What Makes a Book Rare?
As a commodity books are abundant. They’ve been written on countless subjects, in every field of endeavor. Even as bookshops disappear, the Internet seems to make virtually any title readily available, and most can be had for a few dollars. In this day and age one might reasonably wonder, what makes a book rare?
The historian and bibliophile Paul Angle, quoted in John Carter’s indispensable reference ABC for Book Collectors, cites three sensible criteria for rarity: “important, desirable and hard to get.” Like Angle, I tend to think of rarity as a compound phenomenon, a series of discrete but related attributes that, when all present in one book, bestows a special quality, greater than the sum of its parts.
The first question one might ask about a book pertains to its relevance. Is it recognized? Has it stood out in some way, in its own field if not the wider culture?
There exist many books on arcane or abstruse subjects. Some of them may exist only in small numbers, but because they never rise to a level of general interest they are not sought after. Though scarce, they are not given the opportunity to be considered “rare.” More importantly, one should ask, is this book specifically of interest to me? It seems obvious, but collectors have been known to spend time and money in pursuit of books they think they ought to have rather than those they want to have.
IMPORTANCE & DESIRABILITY
This speaks to Angle’s first two conditions: importance and desirability. Next, one should consider a book’s bibliographic profile. Is it a first edition, i.e., from the earliest batch of copies to come off the printing press? And is it a first printing of the first edition?
Book collecting rests pretty solidly on the notion that the earlier the edition, the closer we come to the writer’s own world — to the standards of material production of the time, and the way in which first readers experienced the work. Failing a book’s being a first edition, one might ask if it’s an otherwise significant edition. Changes made within a text can be historically interesting in their own right. Charles Darwin kept making modifications to On the Origin of Species (1859), with each of the six editions published in his lifetime bearing his changes. A completist would want all six.
Book collecting rests pretty solidly on the notion that the earlier the edition, the closer we come to the writer’s own world
Another consideration is condition. Is the book complete, and without significant flaws? If it’s an older book, is it in the original binding? If not, is the replacement binding early and/or skillfully done?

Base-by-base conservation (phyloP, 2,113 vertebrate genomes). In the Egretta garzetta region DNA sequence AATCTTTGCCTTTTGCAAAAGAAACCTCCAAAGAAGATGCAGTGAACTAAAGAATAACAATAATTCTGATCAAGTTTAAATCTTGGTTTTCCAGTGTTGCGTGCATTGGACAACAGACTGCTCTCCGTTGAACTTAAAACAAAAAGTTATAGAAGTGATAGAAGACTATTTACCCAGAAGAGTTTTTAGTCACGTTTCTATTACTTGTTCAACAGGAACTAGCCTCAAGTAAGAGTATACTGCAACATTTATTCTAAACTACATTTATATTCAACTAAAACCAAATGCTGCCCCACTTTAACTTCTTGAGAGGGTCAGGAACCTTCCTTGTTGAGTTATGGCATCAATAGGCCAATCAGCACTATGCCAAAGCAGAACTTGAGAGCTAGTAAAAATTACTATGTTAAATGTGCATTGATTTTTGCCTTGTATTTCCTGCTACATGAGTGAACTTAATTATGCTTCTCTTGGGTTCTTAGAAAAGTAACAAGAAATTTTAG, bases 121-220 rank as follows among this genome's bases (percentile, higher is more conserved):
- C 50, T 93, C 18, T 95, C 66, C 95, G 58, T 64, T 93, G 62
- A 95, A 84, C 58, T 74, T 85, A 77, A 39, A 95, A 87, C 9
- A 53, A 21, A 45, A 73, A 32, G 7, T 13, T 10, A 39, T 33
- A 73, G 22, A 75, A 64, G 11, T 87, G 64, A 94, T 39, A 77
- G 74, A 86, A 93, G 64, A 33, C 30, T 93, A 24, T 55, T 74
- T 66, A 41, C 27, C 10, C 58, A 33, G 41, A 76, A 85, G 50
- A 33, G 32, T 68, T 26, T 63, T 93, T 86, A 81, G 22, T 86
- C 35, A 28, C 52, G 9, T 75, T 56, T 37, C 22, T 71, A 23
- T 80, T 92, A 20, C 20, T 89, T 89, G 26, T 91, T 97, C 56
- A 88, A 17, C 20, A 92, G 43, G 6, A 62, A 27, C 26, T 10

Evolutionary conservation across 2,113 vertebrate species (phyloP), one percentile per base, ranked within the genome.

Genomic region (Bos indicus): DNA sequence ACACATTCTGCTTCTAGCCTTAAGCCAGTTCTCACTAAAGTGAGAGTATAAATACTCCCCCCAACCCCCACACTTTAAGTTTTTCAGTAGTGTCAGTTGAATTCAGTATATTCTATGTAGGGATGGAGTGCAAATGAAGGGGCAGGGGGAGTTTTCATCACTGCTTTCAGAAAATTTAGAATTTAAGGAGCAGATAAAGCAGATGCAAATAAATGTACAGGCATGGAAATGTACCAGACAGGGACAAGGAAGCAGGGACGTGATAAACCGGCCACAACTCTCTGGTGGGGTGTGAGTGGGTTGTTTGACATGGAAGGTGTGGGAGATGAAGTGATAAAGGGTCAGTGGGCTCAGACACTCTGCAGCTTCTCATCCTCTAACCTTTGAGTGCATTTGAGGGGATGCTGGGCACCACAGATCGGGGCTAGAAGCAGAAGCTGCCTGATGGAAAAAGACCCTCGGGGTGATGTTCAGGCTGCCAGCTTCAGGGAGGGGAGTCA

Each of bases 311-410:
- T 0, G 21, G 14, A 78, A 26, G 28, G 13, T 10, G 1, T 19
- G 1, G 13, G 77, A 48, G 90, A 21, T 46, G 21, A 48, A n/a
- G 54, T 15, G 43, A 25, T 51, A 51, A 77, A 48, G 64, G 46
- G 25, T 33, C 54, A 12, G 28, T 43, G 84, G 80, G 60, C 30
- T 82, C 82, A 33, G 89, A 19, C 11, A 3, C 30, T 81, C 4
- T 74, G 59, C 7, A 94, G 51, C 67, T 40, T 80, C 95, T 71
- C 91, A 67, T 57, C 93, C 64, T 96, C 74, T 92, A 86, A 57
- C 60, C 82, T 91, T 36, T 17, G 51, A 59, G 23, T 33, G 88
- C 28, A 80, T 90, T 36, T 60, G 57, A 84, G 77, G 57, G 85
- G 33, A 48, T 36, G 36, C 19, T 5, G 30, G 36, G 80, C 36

Contemporary taste gives preference to authenticity, to a book being as close to its original state as possible. Interestingly, this wasn’t always so. In the 18th and 19th centuries many earlier books were rebound in sumptuous but period-inappropriate styles. This can make original or very early bindings harder to find. With regards to a modern book, is the original dust jacket present, and what is its condition? Dust jackets are crucial in the collecting of modern first editions, because they are the most fragile and ephemeral part of a book’s production. As such they can account for upwards of ninety percent of a book’s value.
Contemporary taste gives preference to authenticity, to a book being as close to its original state as possible.
Scarcity is the final factor, what we think of as rarity in the most limited sense. How many copies of a given book were printed in the first place, and how many of those have survived? Further, how many are likely to be available at any given time?
Over the years universities and libraries have acquired many of the most desirable books. The folio and quarto editions of Shakespeare (that is, the earliest examples of the Bard’s works to have been printed), or Edgar Allan Poe’s notoriously rare first collection of poems Tamerlane (1827), or the first book printed in colonial America, the Bay Psalm Book (1640), of which only 11 known copies survive — such books seldom come to market.
Of course, scarcity is also a function of the first three factors: the most important and desirable books, in their earliest editions and in the best possible condition, are naturally sought after by the greatest number of collectors, and so they become ever harder to find. This may be discouraging to some, but I find that it presents beginning or adventurous collectors an opportunity.
The most important and desirable books, in their earliest editions and in the best possible condition, are naturally sought after by the greatest number of collectors, and so they become ever harder to find.
With so much generally available, there’s plenty of room outside of collecting orthodoxy for a fresh take. Collectors ultimately get to decide what’s of interest to them and, adhering to some sensible guidelines, which will be the rare books of the future.
Erik DuRon has nearly 20 years of experience buying and selling rare books in all fields, first at Bauman Rare Books in New York City, and then independently. He has built collections for diverse clients, and collaborates with and consults for collectors, booksellers and auction houses. He lives in Brooklyn and can be reached at email@example.com.